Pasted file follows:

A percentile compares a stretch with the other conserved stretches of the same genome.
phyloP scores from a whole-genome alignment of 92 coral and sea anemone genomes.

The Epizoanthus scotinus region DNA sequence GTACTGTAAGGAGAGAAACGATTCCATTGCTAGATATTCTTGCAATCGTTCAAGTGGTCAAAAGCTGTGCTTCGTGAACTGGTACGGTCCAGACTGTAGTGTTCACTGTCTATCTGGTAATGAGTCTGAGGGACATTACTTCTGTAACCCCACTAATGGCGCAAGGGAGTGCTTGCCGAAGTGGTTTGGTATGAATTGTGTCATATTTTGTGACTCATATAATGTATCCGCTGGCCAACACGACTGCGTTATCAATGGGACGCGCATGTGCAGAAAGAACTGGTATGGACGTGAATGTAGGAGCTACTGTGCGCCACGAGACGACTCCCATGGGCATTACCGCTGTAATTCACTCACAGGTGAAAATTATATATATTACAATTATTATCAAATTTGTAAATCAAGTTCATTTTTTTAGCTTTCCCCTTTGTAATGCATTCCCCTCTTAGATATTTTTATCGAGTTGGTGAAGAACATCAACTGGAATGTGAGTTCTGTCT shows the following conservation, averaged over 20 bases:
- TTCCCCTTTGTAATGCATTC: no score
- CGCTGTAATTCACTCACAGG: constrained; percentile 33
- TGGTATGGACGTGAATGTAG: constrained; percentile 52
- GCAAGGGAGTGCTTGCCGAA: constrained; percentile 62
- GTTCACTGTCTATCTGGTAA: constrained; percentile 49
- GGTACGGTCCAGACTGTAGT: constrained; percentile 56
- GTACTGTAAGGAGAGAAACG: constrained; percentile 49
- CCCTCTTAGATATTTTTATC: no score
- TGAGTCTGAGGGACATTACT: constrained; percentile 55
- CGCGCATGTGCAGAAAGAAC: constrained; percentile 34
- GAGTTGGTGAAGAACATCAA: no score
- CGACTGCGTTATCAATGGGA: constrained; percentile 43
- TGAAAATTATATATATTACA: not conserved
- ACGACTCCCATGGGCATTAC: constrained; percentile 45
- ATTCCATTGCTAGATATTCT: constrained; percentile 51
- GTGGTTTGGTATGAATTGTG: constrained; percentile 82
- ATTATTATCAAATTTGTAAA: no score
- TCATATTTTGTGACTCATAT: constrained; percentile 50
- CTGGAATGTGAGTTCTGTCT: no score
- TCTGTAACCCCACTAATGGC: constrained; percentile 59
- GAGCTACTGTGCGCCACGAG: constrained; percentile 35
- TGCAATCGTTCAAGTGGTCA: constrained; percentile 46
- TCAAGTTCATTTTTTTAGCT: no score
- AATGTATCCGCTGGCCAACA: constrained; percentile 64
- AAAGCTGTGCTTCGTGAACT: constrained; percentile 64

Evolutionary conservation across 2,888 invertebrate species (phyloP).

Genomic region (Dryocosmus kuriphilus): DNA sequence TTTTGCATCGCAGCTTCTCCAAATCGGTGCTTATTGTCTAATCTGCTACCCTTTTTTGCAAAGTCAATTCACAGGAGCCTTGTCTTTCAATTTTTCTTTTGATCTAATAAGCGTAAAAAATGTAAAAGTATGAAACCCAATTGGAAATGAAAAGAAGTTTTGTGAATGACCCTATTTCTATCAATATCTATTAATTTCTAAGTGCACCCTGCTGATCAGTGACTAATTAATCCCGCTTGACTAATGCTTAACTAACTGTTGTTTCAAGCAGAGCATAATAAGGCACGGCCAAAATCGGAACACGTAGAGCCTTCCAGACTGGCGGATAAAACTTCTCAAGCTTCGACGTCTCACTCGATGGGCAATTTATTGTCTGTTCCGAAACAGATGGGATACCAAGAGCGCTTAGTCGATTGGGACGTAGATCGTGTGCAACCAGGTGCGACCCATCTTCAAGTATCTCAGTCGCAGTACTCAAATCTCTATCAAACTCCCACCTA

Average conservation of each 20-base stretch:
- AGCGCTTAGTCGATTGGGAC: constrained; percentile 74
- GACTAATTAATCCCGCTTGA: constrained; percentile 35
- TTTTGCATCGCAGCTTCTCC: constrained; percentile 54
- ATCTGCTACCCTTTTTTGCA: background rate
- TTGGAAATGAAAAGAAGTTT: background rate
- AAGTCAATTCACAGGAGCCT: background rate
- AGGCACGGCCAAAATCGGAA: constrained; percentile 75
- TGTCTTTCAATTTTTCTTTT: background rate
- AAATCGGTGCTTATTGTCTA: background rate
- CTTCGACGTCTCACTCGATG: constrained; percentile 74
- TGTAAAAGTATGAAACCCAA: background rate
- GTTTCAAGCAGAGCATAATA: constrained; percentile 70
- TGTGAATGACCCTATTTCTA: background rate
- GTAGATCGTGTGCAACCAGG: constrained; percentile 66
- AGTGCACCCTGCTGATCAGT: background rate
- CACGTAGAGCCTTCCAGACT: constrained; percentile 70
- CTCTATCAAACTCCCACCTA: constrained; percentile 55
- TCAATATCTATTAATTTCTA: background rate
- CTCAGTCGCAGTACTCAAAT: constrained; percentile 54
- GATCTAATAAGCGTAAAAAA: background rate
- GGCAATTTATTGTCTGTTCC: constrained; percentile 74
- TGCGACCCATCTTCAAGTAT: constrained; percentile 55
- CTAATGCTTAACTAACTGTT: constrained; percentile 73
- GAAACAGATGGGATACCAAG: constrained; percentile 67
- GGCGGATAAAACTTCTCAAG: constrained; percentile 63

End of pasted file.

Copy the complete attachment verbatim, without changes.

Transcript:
A percentile compares a stretch with the other conserved stretches of the same genome.
phyloP scores from a whole-genome alignment of 92 coral and sea anemone genomes.

The Epizoanthus scotinus region DNA sequence GTACTGTAAGGAGAGAAACGATTCCATTGCTAGATATTCTTGCAATCGTTCAAGTGGTCAAAAGCTGTGCTTCGTGAACTGGTACGGTCCAGACTGTAGTGTTCACTGTCTATCTGGTAATGAGTCTGAGGGACATTACTTCTGTAACCCCACTAATGGCGCAAGGGAGTGCTTGCCGAAGTGGTTTGGTATGAATTGTGTCATATTTTGTGACTCATATAATGTATCCGCTGGCCAACACGACTGCGTTATCAATGGGACGCGCATGTGCAGAAAGAACTGGTATGGACGTGAATGTAGGAGCTACTGTGCGCCACGAGACGACTCCCATGGGCATTACCGCTGTAATTCACTCACAGGTGAAAATTATATATATTACAATTATTATCAAATTTGTAAATCAAGTTCATTTTTTTAGCTTTCCCCTTTGTAATGCATTCCCCTCTTAGATATTTTTATCGAGTTGGTGAAGAACATCAACTGGAATGTGAGTTCTGTCT shows the following conservation, averaged over 20 bases:
- TTCCCCTTTGTAATGCATTC: no score
- CGCTGTAATTCACTCACAGG: constrained; percentile 33
- TGGTATGGACGTGAATGTAG: constrained; percentile 52
- GCAAGGGAGTGCTTGCCGAA: constrained; percentile 62
- GTTCACTGTCTATCTGGTAA: constrained; percentile 49
- GGTACGGTCCAGACTGTAGT: constrained; percentile 56
- GTACTGTAAGGAGAGAAACG: constrained; percentile 49
- CCCTCTTAGATATTTTTATC: no score
- TGAGTCTGAGGGACATTACT: constrained; percentile 55
- CGCGCATGTGCAGAAAGAAC: constrained; percentile 34
- GAGTTGGTGAAGAACATCAA: no score
- CGACTGCGTTATCAATGGGA: constrained; percentile 43
- TGAAAATTATATATATTACA: not conserved
- ACGACTCCCATGGGCATTAC: constrained; percentile 45
- ATTCCATTGCTAGATATTCT: constrained; percentile 51
- GTGGTTTGGTATGAATTGTG: constrained; percentile 82
- ATTATTATCAAATTTGTAAA: no score
- TCATATTTTGTGACTCATAT: constrained; percentile 50
- CTGGAATGTGAGTTCTGTCT: no score
- TCTGTAACCCCACTAATGGC: constrained; percentile 59
- GAGCTACTGTGCGCCACGAG: constrained; percentile 35
- TGCAATCGTTCAAGTGGTCA: constrained; percentile 46
- TCAAGTTCATTTTTTTAGCT: no score
- AATGTATCCGCTGGCCAACA: constrained; percentile 64
- AAAGCTGTGCTTCGTGAACT: constrained; percentile 64

Evolutionary conservation across 2,888 invertebrate species (phyloP).

Genomic region (Dryocosmus kuriphilus): DNA sequence TTTTGCATCGCAGCTTCTCCAAATCGGTGCTTATTGTCTAATCTGCTACCCTTTTTTGCAAAGTCAATTCACAGGAGCCTTGTCTTTCAATTTTTCTTTTGATCTAATAAGCGTAAAAAATGTAAAAGTATGAAACCCAATTGGAAATGAAAAGAAGTTTTGTGAATGACCCTATTTCTATCAATATCTATTAATTTCTAAGTGCACCCTGCTGATCAGTGACTAATTAATCCCGCTTGACTAATGCTTAACTAACTGTTGTTTCAAGCAGAGCATAATAAGGCACGGCCAAAATCGGAACACGTAGAGCCTTCCAGACTGGCGGATAAAACTTCTCAAGCTTCGACGTCTCACTCGATGGGCAATTTATTGTCTGTTCCGAAACAGATGGGATACCAAGAGCGCTTAGTCGATTGGGACGTAGATCGTGTGCAACCAGGTGCGACCCATCTTCAAGTATCTCAGTCGCAGTACTCAAATCTCTATCAAACTCCCACCTA

Average conservation of each 20-base stretch:
- AGCGCTTAGTCGATTGGGAC: constrained; percentile 74
- GACTAATTAATCCCGCTTGA: constrained; percentile 35
- TTTTGCATCGCAGCTTCTCC: constrained; percentile 54
- ATCTGCTACCCTTTTTTGCA: background rate
- TTGGAAATGAAAAGAAGTTT: background rate
- AAGTCAATTCACAGGAGCCT: background rate
- AGGCACGGCCAAAATCGGAA: constrained; percentile 75
- TGTCTTTCAATTTTTCTTTT: background rate
- AAATCGGTGCTTATTGTCTA: background rate
- CTTCGACGTCTCACTCGATG: constrained; percentile 74
- TGTAAAAGTATGAAACCCAA: background rate
- GTTTCAAGCAGAGCATAATA: constrained; percentile 70
- TGTGAATGACCCTATTTCTA: background rate
- GTAGATCGTGTGCAACCAGG: constrained; percentile 66
- AGTGCACCCTGCTGATCAGT: background rate
- CACGTAGAGCCTTCCAGACT: constrained; percentile 70
- CTCTATCAAACTCCCACCTA: constrained; percentile 55
- TCAATATCTATTAATTTCTA: background rate
- CTCAGTCGCAGTACTCAAAT: constrained; percentile 54
- GATCTAATAAGCGTAAAAAA: background rate
- GGCAATTTATTGTCTGTTCC: constrained; percentile 74
- TGCGACCCATCTTCAAGTAT: constrained; percentile 55
- CTAATGCTTAACTAACTGTT: constrained; percentile 73
- GAAACAGATGGGATACCAAG: constrained; percentile 67
- GGCGGATAAAACTTCTCAAG: constrained; percentile 63